During Derrick Rose's absence, the Chicago Bulls have had a chance to learn some new things about their team. From Joakim Noah's rise to stardom to new players on the roster, the Bulls have been able to make it work without Rose.
At 16-12, the Bulls have put themselves in a good position for the rest of the 2012-13 campaign. The fact that they've been able to find this level of success without their MVP is even more impressive.
Chicago still has a long way to go before Rose returns, and as the season continues, they'll keep building on their newly found assets.
Until then, the pieces they have put together have proven to be enough to sustain them.
Note: All stats are as of December 30, 2012 before games were played.
Joakim Noah is having his best year since coming into the league, and it's not a coincidence that it has come without Rose. Noah has been able to take advantage of being "the guy," and he has not disappointed.
Noah is averaging a career-high 13.1 points per game, but his biggest contribution might be his improved passing.
At 4.5 assists per game (more than double his career average), Noah accounts for 23 percent of the Bulls' assists while on the floor. For a center to be the second-leading assist man on a team is pretty remarkable.
Noah has shown that the Bulls can go through him when they are running their sets, something that could prove to be useful once Rose returns, as he may be able to play off the ball and use his quickness to cut to the basket.
Chicago's offense leaves a lot to be desired. With just 92.7 points per game, the Bulls rank 27th in the league. Without Rose's 20-plus points, the Bulls' leading scorer is Luol Deng with just 17.5 points per game.
Without a primary scorer, the Bulls' offense is taking a hit in some key categories. The Bulls currently rank 24th in the league in points in the paint due to the fact that their only player who is able to penetrate defenses is injured.
If the Bulls had another scorer, their dependency on Rose's return wouldn't be as dire.
The Bulls brought back their former first-round pick Kirk Hinrich during the offseason in hopes that he could fill in well for Rose while he recovered from his ACL tear.
Sure, the Bulls weren't expecting Hinrich to do what Rose did (as they shouldn't), but I'm sure they didn't expect Hinrich to have one of his worst statistical seasons.
While Marquis Teague figures to be the most likely candidate to be Rose's backup in the future, the Bulls have done little to develop him. Teague has been playing minimal minutes this season (just 8 per game), similar to how Jimmy Butler saw next to no time last season as a rookie.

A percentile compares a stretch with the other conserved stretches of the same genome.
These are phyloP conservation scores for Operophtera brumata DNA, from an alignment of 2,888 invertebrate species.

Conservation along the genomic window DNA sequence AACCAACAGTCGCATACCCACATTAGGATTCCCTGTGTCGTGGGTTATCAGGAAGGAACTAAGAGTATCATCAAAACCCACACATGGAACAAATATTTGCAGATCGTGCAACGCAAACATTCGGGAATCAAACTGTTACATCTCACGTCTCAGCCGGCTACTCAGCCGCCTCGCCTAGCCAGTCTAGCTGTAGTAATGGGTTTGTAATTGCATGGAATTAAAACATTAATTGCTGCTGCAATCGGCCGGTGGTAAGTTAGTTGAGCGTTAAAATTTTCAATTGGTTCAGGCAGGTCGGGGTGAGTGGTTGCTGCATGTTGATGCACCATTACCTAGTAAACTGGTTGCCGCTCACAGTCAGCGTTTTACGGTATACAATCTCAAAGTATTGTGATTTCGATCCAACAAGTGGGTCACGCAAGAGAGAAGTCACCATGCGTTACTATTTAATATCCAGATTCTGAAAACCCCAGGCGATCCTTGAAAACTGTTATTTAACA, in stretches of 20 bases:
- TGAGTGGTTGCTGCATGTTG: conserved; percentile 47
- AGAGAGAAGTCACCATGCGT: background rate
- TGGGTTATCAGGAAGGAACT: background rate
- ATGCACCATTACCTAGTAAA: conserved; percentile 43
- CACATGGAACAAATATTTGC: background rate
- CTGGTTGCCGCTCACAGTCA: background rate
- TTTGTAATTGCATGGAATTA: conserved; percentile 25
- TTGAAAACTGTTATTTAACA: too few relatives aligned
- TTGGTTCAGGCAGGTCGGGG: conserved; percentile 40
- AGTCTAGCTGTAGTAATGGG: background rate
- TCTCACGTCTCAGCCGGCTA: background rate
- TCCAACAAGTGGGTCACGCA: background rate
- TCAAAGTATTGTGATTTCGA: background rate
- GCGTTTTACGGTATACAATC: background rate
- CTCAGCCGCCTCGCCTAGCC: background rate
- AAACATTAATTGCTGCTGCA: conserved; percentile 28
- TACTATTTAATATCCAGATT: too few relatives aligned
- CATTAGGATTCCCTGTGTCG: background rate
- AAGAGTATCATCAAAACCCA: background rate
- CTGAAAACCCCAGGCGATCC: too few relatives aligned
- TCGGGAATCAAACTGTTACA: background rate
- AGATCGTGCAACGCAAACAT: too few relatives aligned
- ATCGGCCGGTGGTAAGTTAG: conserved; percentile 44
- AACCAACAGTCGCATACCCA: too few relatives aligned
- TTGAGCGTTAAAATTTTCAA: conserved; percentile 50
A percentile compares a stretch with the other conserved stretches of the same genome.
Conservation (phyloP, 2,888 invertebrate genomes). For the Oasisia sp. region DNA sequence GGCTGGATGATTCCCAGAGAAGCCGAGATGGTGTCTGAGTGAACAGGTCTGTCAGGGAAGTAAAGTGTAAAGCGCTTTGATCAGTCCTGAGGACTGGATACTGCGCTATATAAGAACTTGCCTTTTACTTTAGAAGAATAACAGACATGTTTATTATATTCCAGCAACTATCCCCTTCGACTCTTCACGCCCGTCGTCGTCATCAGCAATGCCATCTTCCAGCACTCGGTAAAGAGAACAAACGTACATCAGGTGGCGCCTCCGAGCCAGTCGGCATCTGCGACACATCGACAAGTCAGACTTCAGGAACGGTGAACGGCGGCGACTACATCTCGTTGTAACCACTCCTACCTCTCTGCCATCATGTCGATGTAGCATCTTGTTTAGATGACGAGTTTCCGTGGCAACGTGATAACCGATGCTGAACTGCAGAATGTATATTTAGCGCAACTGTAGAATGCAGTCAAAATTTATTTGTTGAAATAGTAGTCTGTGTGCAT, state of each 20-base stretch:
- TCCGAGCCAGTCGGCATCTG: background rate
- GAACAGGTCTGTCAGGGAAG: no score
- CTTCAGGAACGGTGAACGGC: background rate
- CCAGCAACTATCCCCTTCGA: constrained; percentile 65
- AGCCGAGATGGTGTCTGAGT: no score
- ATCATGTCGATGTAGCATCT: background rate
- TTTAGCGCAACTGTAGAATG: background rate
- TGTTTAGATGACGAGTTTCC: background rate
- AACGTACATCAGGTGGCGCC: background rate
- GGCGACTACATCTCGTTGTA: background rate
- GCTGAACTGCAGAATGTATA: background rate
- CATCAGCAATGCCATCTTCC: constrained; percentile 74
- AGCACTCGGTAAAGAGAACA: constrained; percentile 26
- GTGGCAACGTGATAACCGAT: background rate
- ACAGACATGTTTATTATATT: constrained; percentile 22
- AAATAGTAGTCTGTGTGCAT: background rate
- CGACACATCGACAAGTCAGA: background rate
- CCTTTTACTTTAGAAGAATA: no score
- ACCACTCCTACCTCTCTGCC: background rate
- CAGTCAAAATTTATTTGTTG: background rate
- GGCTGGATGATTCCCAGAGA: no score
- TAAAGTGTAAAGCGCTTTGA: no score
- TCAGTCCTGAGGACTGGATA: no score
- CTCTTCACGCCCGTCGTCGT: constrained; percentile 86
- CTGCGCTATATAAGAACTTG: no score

It may just be part of Tom Thibodeau's coaching philosophy to not play rookies extended minutes, but in building a better team for the future, it might be smart to give Teague some more on-court experience.
Marco Belinelli was thrust into the starting lineup after Richard Hamilton suffered a foot injury. As a starter, Belinelli averaged 15.3 points per game, a 10 points increase in his average coming off the bench.
In his time as a starter, Belinelli showed that he could score in a number of ways: he could shoot the ball well as a spot-up shooter and after coming off screens, but he could also put the ball on the floor and drive it to the hoop.
On December 29, Hamilton returned from his foot injury, forcing Belinelli to take his spot back on the bench. He continued his strong performance, though, leading the team scoring that night with 17 points.
The last time the Bulls had a complementary player to Belinelli's skill set was probably in 2009 when the Bulls acquired John Salmons. With Hamilton's future on the Bulls uncertain (via a Chicago Tribune report), Belinelli could be a good piece to put alongside Rose while the Bulls search for another star to put next to him.
At this point, the Bulls shouldn't expect many big performances from Boozer; he hasn't necessarily had a bad season, but given the circumstances, he should be scoring more than 13 points per game.
Boozer still remains a very solid option offensively, and when he can get his offense going early in games, he's usually in for a big night. His performance thus far just hasn't been what the Bulls would have preferred.